by James Coleman, Special to The New Tri-State Defender
Memphis City Council members sent a shot across the bow of the gun-friendly Tennessee General Assembly Tuesday (July 11) with the unanimous passage of referendum questions that seek to tighten firearm regulations within the city.
“I think this is an enabling legislation that allows our citizens to vote on sensible regulation of deadly weapons,” said sponsor Councilmember Jeff Warren.
On Aug. 24, 2024, Memphians will vote yes or no on whether to ban assault weapons within the city. They will have a say on whether to require permits for guns that are currently allowed to be openly carried. The state legislature did away with permit requirements for most handguns two years ago.
The referendum will also ask whether guns in vehicles should be stored in a lockbox to prevent thefts.
Memphis also be asked if the City Charter will allow extreme risk protection orders, sometimes called red flag laws.
The move is expected to provoke a lawsuit from the state.
Tennessee law currently allows permitless open carry for some firearms, including in vehicles.
Local governments, however, are prohibited from enacting gun regulations. As a result, council members will likely gauge its effectiveness by the impact it has on the General Assembly.
“I think it’s an opportunity for the General Assembly, whether they choose to listen or not, to understand where we are as a municipality to give the voice to the people and I’m fully supportive of it,” said council member Chase Carlisle.
Carlisle continued, “I’m pretty sure we know how the voters are going to respond…We’ll roll the dice. If the General Assembly wants to punish us and punish our citizens for asking for their help, then we’ll deal with that accordingly. That would be absolutely heartbreaking.”
The upcoming questions highlight the chasm between some urban needs and those of rural voters.
Tennessee Gov. Bill Lee has requested state lawmakers to return to Nashville for a special session, scheduled for Aug. 21, to discuss possible gun-reform legislation.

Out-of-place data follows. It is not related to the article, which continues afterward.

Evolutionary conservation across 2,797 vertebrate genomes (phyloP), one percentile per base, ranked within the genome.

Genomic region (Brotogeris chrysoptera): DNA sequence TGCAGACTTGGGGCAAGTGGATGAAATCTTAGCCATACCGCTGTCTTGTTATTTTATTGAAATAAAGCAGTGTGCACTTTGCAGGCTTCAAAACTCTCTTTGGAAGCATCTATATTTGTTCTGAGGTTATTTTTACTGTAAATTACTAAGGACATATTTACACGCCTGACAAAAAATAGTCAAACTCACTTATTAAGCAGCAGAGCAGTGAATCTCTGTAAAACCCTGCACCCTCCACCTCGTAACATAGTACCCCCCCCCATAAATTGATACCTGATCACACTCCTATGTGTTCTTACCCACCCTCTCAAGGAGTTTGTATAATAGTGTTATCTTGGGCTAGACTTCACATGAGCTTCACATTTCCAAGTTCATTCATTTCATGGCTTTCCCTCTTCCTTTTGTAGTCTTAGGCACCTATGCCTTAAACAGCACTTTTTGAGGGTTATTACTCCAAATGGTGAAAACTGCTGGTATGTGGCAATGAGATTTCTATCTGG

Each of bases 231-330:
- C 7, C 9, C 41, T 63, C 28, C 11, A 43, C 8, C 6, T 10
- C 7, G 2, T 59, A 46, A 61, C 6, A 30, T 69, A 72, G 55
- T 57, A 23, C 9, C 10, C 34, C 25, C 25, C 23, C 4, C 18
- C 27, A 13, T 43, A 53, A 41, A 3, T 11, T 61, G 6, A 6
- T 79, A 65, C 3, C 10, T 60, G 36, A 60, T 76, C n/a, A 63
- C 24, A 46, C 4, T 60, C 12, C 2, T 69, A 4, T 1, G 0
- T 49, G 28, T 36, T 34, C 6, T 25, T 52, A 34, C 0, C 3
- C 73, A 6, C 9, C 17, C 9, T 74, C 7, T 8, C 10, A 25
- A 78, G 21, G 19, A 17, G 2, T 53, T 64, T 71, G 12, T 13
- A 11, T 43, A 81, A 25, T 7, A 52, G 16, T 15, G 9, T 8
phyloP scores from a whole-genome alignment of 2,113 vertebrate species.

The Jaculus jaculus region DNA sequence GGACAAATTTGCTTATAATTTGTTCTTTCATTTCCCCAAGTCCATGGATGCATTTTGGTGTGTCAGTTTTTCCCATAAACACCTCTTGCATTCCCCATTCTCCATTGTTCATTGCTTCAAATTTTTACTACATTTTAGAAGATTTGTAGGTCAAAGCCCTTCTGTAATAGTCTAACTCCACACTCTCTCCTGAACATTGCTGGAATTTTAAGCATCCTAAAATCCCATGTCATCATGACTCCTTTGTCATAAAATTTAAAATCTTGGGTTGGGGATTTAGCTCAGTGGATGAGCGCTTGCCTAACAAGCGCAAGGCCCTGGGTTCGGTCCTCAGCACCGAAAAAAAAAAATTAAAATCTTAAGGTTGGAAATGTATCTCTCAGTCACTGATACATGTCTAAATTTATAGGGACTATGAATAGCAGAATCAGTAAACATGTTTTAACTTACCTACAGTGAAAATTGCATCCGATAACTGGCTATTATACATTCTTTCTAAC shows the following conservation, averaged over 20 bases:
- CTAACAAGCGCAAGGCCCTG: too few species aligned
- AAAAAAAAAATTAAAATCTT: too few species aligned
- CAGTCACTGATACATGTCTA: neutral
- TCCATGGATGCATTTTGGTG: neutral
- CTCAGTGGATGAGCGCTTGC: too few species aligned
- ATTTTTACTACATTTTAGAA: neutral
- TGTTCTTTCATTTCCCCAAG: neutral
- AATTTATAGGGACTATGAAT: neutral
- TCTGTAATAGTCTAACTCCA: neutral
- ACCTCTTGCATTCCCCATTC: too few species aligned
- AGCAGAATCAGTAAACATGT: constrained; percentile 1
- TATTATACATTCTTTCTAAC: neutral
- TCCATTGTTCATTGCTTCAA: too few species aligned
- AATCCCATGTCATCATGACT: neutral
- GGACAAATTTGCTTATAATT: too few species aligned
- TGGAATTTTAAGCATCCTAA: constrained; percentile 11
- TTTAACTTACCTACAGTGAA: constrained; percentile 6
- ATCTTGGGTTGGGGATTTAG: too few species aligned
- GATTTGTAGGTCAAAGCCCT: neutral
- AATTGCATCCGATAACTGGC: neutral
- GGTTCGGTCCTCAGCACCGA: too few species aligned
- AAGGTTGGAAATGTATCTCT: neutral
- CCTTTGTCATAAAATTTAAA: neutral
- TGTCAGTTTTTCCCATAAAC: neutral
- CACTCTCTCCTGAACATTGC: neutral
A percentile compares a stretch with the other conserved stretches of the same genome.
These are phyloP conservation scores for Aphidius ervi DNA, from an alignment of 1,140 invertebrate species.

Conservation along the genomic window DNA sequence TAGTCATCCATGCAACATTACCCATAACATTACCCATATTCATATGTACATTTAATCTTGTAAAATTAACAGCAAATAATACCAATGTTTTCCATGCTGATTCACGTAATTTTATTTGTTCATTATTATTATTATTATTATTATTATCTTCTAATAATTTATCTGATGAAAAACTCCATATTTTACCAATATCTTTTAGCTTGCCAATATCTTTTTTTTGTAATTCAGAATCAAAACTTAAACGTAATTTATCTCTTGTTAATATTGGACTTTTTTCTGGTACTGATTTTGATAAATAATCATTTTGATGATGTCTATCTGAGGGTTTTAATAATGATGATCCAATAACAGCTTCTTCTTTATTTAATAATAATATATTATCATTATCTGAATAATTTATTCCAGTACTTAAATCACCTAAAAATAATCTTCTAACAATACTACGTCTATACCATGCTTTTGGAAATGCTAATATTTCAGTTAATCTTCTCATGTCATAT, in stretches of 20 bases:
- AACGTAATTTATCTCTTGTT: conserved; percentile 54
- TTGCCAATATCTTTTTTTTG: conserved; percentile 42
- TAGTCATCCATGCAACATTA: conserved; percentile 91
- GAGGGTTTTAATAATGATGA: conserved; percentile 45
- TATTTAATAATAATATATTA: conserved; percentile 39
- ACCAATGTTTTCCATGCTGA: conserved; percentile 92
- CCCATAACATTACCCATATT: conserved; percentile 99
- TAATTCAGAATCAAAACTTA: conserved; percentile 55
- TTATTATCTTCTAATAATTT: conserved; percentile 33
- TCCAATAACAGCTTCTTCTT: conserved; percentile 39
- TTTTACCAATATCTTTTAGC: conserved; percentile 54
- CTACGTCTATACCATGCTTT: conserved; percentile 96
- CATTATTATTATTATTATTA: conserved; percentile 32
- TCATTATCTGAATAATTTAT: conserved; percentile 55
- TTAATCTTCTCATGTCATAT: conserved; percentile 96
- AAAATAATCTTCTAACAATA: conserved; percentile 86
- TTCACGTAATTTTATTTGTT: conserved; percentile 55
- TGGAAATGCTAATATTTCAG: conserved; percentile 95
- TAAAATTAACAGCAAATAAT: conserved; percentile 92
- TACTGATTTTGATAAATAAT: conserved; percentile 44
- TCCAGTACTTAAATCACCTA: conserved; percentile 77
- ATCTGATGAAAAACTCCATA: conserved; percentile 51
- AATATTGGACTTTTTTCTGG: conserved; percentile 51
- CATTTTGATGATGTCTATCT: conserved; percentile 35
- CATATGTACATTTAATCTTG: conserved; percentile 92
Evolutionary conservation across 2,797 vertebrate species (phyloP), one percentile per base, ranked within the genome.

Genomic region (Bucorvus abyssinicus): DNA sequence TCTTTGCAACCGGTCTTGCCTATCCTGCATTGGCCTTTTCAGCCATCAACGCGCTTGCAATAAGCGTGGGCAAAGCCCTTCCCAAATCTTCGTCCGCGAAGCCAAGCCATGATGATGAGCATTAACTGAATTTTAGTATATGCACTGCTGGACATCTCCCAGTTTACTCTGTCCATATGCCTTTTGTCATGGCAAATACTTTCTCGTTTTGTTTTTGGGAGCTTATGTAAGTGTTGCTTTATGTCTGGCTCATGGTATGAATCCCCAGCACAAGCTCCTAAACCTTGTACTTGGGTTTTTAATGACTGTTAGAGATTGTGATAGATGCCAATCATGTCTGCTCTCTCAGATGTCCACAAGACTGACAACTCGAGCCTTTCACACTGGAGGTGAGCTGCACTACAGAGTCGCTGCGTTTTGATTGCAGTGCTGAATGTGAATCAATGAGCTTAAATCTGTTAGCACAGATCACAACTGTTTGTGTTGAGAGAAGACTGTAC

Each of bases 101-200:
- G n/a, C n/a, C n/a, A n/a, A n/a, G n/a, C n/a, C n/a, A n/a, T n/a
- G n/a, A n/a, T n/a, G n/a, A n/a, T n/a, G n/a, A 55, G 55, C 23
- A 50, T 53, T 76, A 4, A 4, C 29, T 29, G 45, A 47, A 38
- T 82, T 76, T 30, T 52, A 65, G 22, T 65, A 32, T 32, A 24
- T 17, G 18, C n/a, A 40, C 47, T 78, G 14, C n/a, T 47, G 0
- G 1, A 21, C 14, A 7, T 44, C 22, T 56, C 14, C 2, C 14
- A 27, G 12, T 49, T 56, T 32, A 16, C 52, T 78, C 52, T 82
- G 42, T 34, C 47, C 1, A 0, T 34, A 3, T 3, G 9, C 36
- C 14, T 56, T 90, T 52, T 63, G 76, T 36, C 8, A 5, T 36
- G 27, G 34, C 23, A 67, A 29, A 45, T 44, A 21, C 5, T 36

While large cities such as Memphis and Nashville see a generous share of gun violence – Memphis is considered one of the most violent cities in the nation – the responsibilities of rural gun owners often go beyond self-protection.
Typically, firearms are also regarded as tools to protect their land from predators or nuisance animals. There are also strong hunting interests in the state.
Although the referendum could meet its doom in court, the hope is the legislature will meet the city halfway and provide carve-outs for urban population centers.
Recently, state Sen. Brent Taylor (R-Memphis) said the option could be a “tall-order,” but “worth exploring” on WKNO-TV’s “Behind the Headlines.”
Nevertheless, the chances of success are slim. Rural legislators, typically Republican, dominate the legislature.
“I want to be very clear about … what we are doing here in terms of outcome. When we, ourselves, will not be regulating or changing state law but we will put the question to the people of how they want to be governed,” cautioned council member Worth Morgan.
Morgan also warned against potential confusion if the law passes, since state law preempts local ordinances. However, he offered that a balance had been struck while crafting the referendum.
“There are some things that will never have a chance of passing and there are others on both sides, whether it be left or right, conservative, or liberal.
“These are very reasonable and worth debating. This will be something that adds to that debate, because now we will be able to say with confidence what the people feel about it,” said Morgan.
In addition to the ongoing plague of gun violence and gang activity, the effort to curb loosened gun laws in Memphis was given further impetus after recent high-profile gun-related crimes or incidents.
Warren originally pitched gun controls after a May 2 meeting was interrupted by news of a man shooting at AR-15 at the lobby of the FOX News studio at Highland Ave.
The shooter then headed south to Ubee’s restaurant, where he barricaded himself for 30 minutes before surrendering. He also live-streamed the incident. No one was injured.
Guns thefts in Memphis are also common during car break-ins and thefts. Many stolen firearms are later used in crimes, police said.